Intergenerational living during COVID-19: What older adults need to know

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Staying close to family can be important for our mental and physical health in later life.1 However, it can be challenging to live with loved ones, especially when there are generational differences. Sometimes, this can cause more stress than comfort. Below are a number of strategies to help you strengthen your relationships and manage conflict. 

Recognize and respect your differences

Your loved ones’ lifestyle choices, communication styles, financial habits, and beliefs may be different than yours.2 It is important to recognize and respect that they have the right to their own feelings, opinions and choices.3 You can strengthen your relationship by taking the time to understand each other’s point of view. Start with a simple, respectful conversation.4

Make space for open communication

This requires active listening. Focus on what the other person is saying and listen in a non-judgemental way.3 Speak openly and truthfully, and ask for clarity when it’s needed. Repeat back what you heard to ensure you understand what the other person is trying to say. Be open to change and willing to compromise to find solutions on which everyone can agree.3 2

Learn from each other

As we get older, our family roles may change.3 Regardless, everyone has something to offer.5 Share some of your knowledge with your loved ones, and let them teach you something new. For example, you can teach your grandchildren how to cook one of your favourite recipes. Or, you can ask them to teach you how to take a picture on your phone. You can also exchange letters with your family members to show your gratitude for one another.6

Keep it positive

Show your appreciation for your loved ones.7 If there is a conflict, talk through the problem. If the conversation becomes heated, you can take a step back and return to it after taking time for reflection.8 Time-outs and cooling-off periods are good solutions when emotions become intense.

Connect with people outside of your home

Staying connected to friends outside of your home, or making new connections, can also be healthy for your relationships at home.8 Some of the many ways you can stay connected with others include joining an online workshop and calling a friend.

Set boundaries and try to self-regulate

Healthy boundaries are limits we set based on our beliefs and needs. We can choose how to respond when someone crosses those limits. We can set and communicate physical, emotional, mental and material boundaries. For example, you can answer:

  • Who is allowed in your physical space?
  • Are you being non-judgemental about your emotions?
  • How are your financial decisions being made?

Resources

Community Information Centres (www.211Ontario.ca or Dial 211)

211 connects people to the right information and to different health and social services in communities across Ontario.

ConnexOntario (1-866-531-2600 or www.connexontario.ca)

ConnexOntario is an information line to learn about mental health and addiction services in Ontario. It is free, confidential and open 24 hours a day, seven days a week.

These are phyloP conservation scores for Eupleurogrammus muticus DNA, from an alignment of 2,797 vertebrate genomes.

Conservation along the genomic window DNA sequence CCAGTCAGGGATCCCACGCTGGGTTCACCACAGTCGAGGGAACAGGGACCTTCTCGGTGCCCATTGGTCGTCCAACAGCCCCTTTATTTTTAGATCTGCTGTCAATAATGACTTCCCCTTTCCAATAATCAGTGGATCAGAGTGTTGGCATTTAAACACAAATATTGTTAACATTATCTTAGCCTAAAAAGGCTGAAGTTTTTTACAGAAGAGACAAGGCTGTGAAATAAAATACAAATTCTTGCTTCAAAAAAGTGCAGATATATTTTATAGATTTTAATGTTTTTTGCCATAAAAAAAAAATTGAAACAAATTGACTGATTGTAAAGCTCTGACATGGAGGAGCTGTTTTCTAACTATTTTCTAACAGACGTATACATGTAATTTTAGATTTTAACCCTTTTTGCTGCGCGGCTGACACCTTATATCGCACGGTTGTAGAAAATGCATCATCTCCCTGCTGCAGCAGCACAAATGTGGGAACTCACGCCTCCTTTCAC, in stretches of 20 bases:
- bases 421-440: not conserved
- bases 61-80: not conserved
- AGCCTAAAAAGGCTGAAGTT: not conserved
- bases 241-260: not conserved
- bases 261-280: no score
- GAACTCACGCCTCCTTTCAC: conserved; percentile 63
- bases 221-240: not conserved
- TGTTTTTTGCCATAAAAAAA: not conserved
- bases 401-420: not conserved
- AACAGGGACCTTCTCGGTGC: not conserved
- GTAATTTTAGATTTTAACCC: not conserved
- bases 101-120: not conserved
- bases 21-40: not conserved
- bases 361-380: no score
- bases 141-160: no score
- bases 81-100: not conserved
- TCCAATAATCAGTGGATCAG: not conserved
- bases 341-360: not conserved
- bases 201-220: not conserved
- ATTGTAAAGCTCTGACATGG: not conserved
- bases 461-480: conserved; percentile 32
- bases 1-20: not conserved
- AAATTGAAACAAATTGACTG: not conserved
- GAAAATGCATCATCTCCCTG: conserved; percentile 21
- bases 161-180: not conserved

Seniors Safety Line (SSL) (1-866-299-1011)

The SSL provides information on agencies in Ontario that can assist in cases of elder abuse. They have trained counsellors who can provide safety planning and support for older adults who are being abused or at-risk of abuse. It is free, confidential and open 24 hours a day, seven days a week.

References

  1. Widmer, E. D., Girardin, M. & Ludwig, C. (2018). Conflict Structures in Family Networks of Older Adults and Their Relationship With Health-Related Quality of Life. Journal of Family Issues, 39(6), 1573–1597.
  2. Clarke, E. J., Preston, M., Raksin, J. & Bengtson, V.L. (1999). Types of Conflicts and Tensions Between Older Parents and Adult Children. The Gerontologist, 39(3), 261– 270.
  3. British Columbia Coalition to Eliminate the Abuse of Seniors. (2002). Connecting: A Guide on the Abuse of Seniors. Available: http://www.advocacycentreelderly.org/ appimages/file/eamanualsec3.pdf Accessed September 16, 2020.
  4. Silva, D. M., Vilela, A. B. A., Nery, A. A., Duarte, A. C. S., Alves, M. R. & Meira, S. S. (2015). Dynamics of intergenerational family relationships from the viewpoint of elderly residents in the city of Jequié (Bahia), Brazil. Ciência & Saúde Coletiva, 20(7), 2183-2191.
  5. Lindquist, L. A., Ramirez-Zohfeld, V., Forcucci, C., Sunkara, P. & Cameron, K. A. (2018), Overcoming Reluctance to Accept Home-Based Support from an Older Adult Perspective. J Am Geriatr Soc, 66, 1796-1799.
  6. Thang, L. L. (n.d.). Promoting intergenerational understanding between the young and old: the case of Singapore. Available: https://www.un.org/esa/socdev/family/docs/egm11/ EGM_Expert_Paper_Theng_Leng_Leng.pdf. Accessed September 16, 2020.
  7. Urick, M. J., Hollensbe, E. C., Masterson, S. S. & Lyons, S. T. (2017). Understanding and Managing Intergenerational Conflict: An Examination of Influences and Strategies. Work, Aging and Retirement, 3(2), 166–185.
  8. Pinto, F. N. F. R., Barham, E. J. & Prette, Z. A. P. D. (2016). Interpersonal Conflicts Among Family Caregivers of the Elderly: The Importance of Social Skills. Paidéia (Ribeirão Preto), 26(64), 161-170.
  9. Whitfield, C.L. (1993). Boundaries and Relationships: Knowing, Protecting and Enjoying the Self. Health Communications, Inc.